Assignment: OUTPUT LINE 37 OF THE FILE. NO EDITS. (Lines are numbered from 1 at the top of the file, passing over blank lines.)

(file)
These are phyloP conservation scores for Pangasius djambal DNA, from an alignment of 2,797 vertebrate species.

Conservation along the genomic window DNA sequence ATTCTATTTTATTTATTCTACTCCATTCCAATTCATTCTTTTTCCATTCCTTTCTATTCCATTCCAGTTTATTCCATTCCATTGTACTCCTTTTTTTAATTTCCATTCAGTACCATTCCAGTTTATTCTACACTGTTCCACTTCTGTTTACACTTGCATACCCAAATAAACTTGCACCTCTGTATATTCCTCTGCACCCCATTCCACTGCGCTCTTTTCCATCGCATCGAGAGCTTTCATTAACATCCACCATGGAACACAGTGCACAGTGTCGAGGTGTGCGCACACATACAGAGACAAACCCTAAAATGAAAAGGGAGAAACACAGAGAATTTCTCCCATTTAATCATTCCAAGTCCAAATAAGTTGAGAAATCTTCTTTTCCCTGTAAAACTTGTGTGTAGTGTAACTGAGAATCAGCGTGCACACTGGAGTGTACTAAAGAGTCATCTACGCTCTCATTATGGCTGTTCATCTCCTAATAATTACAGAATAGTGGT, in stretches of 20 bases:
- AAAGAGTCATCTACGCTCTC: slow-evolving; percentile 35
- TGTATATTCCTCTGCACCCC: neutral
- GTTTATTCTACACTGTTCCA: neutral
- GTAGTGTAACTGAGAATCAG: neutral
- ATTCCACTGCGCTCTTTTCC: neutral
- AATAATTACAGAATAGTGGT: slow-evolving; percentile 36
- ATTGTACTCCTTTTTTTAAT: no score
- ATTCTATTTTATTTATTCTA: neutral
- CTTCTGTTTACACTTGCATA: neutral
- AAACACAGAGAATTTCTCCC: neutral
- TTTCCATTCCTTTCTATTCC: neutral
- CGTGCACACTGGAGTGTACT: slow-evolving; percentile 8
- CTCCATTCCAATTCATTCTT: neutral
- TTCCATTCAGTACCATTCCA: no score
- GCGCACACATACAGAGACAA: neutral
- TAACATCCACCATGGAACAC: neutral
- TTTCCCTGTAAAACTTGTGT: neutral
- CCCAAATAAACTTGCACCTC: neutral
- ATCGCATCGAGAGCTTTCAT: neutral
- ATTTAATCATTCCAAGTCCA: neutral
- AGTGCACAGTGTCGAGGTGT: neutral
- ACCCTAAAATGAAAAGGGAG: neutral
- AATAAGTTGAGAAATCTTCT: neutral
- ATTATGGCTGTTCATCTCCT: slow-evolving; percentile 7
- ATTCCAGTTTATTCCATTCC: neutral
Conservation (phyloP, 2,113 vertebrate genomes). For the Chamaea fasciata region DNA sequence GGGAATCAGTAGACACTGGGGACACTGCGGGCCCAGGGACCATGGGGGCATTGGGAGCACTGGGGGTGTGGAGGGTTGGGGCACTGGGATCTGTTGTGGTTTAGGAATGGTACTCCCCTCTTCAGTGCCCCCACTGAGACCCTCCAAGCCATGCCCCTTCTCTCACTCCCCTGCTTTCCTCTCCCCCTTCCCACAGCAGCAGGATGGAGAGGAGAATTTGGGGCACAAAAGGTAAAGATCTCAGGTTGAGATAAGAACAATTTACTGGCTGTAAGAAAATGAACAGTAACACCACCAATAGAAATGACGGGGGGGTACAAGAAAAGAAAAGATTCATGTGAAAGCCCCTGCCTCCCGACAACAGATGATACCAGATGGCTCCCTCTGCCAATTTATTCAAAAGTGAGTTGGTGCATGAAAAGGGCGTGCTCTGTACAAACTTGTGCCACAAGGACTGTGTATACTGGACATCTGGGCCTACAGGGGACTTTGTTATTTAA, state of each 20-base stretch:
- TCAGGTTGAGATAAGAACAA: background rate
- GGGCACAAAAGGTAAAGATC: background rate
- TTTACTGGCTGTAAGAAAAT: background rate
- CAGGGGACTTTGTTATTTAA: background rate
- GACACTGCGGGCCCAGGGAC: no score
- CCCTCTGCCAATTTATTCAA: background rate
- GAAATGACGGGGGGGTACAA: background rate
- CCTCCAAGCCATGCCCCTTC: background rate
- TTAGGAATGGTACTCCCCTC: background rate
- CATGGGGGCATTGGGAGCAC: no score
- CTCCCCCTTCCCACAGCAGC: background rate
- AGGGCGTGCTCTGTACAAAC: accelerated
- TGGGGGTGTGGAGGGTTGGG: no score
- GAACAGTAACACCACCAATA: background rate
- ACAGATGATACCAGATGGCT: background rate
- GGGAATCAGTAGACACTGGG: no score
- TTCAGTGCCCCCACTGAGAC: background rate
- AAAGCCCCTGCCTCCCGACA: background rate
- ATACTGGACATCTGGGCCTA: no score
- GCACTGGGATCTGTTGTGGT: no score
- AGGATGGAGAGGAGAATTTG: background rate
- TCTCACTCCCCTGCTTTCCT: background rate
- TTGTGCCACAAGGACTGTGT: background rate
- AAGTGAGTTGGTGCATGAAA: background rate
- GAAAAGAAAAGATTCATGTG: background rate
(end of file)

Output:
- TTAGGAATGGTACTCCCCTC: background rate